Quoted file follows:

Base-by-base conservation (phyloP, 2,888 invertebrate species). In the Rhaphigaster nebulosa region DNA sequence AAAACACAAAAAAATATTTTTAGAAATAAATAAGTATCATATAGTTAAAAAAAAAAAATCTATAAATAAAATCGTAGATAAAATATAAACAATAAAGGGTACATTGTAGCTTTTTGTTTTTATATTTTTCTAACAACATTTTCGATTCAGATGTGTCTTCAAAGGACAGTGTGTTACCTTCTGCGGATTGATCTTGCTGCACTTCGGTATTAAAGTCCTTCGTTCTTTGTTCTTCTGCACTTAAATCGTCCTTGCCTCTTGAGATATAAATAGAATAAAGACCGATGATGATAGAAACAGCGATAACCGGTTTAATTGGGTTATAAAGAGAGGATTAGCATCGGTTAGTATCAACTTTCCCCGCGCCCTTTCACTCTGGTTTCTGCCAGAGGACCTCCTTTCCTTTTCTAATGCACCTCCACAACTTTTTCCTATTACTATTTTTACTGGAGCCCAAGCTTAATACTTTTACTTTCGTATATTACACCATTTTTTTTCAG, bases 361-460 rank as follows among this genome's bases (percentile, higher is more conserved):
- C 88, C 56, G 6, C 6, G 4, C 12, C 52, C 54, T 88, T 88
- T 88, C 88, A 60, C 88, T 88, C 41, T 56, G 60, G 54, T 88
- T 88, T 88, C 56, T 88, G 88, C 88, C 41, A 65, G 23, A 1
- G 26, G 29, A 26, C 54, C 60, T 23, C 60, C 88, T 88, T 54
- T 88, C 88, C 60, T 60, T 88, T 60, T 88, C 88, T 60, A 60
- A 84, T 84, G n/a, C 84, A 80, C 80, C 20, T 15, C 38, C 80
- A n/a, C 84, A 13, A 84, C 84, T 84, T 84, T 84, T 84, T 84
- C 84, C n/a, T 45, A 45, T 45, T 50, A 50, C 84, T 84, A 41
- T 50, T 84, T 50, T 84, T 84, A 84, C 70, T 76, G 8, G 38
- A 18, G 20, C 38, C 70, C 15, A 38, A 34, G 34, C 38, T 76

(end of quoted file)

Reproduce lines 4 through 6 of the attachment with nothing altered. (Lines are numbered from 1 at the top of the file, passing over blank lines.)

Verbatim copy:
- T 88, T 88, C 56, T 88, G 88, C 88, C 41, A 65, G 23, A 1
- G 26, G 29, A 26, C 54, C 60, T 23, C 60, C 88, T 88, T 54
- T 88, C 88, C 60, T 60, T 88, T 60, T 88, C 88, T 60, A 60